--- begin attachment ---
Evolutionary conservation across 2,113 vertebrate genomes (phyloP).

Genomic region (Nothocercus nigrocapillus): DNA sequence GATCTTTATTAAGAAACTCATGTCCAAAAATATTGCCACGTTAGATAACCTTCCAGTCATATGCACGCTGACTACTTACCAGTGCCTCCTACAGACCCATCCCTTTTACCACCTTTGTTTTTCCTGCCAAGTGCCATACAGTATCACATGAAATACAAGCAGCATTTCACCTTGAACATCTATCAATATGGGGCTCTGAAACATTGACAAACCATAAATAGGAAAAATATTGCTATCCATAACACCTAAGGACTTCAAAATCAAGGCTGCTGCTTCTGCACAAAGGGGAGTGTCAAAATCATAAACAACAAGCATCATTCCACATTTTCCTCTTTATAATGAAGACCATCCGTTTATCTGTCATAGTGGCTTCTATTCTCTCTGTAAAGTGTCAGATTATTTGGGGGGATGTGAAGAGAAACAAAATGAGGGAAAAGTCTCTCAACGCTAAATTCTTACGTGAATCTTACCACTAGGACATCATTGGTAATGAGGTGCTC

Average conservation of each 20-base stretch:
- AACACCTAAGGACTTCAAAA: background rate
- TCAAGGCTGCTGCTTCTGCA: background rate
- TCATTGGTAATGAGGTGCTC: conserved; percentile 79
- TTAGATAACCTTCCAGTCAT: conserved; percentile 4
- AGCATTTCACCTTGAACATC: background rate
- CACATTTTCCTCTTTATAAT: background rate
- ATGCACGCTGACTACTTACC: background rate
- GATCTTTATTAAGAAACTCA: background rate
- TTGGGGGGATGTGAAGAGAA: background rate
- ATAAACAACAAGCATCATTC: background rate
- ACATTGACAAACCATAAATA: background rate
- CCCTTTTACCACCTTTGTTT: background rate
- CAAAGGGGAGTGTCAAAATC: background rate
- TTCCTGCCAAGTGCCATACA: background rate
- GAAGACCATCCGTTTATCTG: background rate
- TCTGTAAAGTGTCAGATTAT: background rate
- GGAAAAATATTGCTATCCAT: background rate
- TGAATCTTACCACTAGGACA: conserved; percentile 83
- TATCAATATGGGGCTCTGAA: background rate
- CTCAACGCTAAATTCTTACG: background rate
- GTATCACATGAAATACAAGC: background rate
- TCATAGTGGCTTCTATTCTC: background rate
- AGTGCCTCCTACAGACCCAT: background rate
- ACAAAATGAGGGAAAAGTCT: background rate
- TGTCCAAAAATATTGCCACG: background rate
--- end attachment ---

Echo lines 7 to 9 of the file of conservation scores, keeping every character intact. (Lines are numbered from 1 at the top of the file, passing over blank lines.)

- TTAGATAACCTTCCAGTCAT: conserved; percentile 4
- AGCATTTCACCTTGAACATC: background rate
- CACATTTTCCTCTTTATAAT: background rate